‘Porcupine,’ written and directed by Mike Cahill, dives into the ideas what family is and a different approach to finding a new one. Porcupine screened at the 24th SCAD Savannah Film Festival and Cahill was there to experience the film with the festival audience.
“We didn’t think we’d ever have a chance to do that. We cut the whole film remotely. I was in California and my editor was in Illinois, so there was really no way to know if the timing works,” said Cahill about the editing process for the film.
“There are some things that you want people to laugh at, but you don’t know until you’re in a room with people and we hadn’t had that experience. Savannah was just the second time that we had that experience and it’s just so nice to be in the room and to have it work,” he said.
The film is based on a true story about an adult woman who puts herself up for adoption and forms a bond with the pessimistic patriarch of her adoptive family.
“I was introduced to her ten or more years ago, and she told me her story, and she had written some articles about it in publications. The first time I talked to her, we talked for like 3 hours on the phone and I found we had a lot in common. So, her story was interesting, I just loved it,” said Cahill.
The film follows Audrey, a lively young woman, who is always on the move. In the past two years, she has lived in four different places and has had several different jobs. She is distanced from her own family, dumped by her boyfriend, and is facing eviction. At this point she decides to put herself up for adoption and find a new family.
“The idea of it, of searching for a new family is appealing to a lot of people, and just the boldness of her having done that, placing an ad and interviewing people, and having a party for a group of people who were potential candidates for her being her adoptive parents and then finding somebody. A couple that adopted her and they are still there for her as far as parents,” said Cahill.
Through this journey, Audrey meets Sunny and Otto who opens her to their lives and family, but this match is not a perfect fit, and she discovers that Sunny and Otto are not the most perfect couple. Despite this Audrey and Otto form a bond after going through some difficult situations.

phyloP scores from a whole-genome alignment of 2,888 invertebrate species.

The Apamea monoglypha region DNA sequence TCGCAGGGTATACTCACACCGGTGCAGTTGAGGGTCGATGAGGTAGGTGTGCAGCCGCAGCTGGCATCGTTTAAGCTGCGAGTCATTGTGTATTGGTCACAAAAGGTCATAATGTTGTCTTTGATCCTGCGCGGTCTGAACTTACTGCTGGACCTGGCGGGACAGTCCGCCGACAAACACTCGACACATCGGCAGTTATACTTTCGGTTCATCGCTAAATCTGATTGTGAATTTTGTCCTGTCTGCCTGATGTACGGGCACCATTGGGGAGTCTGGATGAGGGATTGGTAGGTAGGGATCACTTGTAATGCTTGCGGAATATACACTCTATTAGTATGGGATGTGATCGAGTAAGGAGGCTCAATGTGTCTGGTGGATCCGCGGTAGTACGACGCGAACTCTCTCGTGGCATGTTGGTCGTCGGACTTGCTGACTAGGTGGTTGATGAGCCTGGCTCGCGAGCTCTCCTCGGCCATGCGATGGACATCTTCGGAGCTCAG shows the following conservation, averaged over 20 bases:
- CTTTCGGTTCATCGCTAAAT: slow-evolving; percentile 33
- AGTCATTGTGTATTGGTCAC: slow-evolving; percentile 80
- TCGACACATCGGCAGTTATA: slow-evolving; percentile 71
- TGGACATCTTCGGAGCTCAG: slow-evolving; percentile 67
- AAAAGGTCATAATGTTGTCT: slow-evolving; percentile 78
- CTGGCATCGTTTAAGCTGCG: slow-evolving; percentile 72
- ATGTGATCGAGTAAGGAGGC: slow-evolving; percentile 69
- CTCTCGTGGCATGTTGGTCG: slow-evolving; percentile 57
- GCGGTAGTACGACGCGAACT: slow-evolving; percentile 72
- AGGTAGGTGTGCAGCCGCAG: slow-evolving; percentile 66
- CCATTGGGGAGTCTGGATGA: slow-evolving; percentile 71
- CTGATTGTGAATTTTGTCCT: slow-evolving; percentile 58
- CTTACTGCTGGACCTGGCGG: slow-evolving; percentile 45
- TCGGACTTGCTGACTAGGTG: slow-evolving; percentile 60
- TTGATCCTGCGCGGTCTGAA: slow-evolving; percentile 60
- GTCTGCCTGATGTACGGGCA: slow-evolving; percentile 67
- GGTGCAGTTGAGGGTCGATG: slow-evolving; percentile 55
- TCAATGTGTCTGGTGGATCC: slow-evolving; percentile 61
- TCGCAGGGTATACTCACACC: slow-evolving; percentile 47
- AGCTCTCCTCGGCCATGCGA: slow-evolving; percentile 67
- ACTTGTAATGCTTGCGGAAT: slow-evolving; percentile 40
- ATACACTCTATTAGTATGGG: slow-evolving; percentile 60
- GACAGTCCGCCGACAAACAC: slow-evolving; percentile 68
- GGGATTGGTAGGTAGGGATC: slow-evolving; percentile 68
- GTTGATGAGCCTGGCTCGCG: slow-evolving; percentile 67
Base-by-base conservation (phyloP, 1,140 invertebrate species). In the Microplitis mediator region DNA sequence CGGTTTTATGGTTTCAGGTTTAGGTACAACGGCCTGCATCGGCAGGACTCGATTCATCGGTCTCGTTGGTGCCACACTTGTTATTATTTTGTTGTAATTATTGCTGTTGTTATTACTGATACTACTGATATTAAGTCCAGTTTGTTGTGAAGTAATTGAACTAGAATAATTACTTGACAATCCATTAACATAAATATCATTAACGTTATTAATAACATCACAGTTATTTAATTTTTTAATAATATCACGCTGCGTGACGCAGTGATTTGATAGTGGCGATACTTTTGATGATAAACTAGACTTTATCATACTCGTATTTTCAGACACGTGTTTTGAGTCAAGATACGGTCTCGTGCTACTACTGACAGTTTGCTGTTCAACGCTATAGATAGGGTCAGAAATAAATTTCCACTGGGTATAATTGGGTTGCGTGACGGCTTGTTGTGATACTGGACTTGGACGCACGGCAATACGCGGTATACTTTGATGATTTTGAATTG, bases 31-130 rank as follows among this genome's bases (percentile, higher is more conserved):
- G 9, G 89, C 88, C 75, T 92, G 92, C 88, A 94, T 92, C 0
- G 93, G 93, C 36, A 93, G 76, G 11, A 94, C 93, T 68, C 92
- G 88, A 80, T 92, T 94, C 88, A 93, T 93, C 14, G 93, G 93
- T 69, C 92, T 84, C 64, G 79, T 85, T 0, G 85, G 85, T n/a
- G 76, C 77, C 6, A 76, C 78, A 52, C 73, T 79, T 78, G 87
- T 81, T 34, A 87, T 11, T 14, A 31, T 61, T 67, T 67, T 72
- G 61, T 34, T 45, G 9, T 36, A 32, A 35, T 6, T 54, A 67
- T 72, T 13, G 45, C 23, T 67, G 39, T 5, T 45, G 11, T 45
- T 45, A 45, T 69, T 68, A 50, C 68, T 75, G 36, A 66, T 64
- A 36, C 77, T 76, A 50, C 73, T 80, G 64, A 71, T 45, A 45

“The only time things work is when they’re a little far apart, then they find sort of common ground. The idea is it helps to think about porcupines in the winter, in the snow, they’re cold. They want to, like all animals. They want to get together to warm up, but then they hurt each other and must back away. They must find that place where they’re not hurting each other,” said Cahill.
Audrey’s experiences with Sunny and Otto are genuine, awkward and difficult at times but are very touching as well. The film also focuses on the very simple and sometimes routine parts of everyday life but still engaging to watch.
There is an intimacy given to the scenes and actors in the film. Cahill did give attention to details of how the scenes were captured but also captured the real human interactions of his cast.
“I’ve now seen it with two audiences, and there’s a real sort of communal feeling and people have expressed this afterwards in Q and A’s. That may just be because we were all apart because of the pandemic and now it’s just exciting to be back in a room together with people. I hope that the movie does that, that it makes people feel closer, that it’s a communal experience, that loneliness is not something. It’s temporary, right? It’s temporary,” Cahill said.
The film stars Jena Malone (Hunger Games) as Audrey and Robert Hunger-Buhler as Otto. At the SCAD Savannah Film Festival Cahill won the Jury Award for Excellence in Storytelling and the Jury Award for Best Performance went to Jena Malone.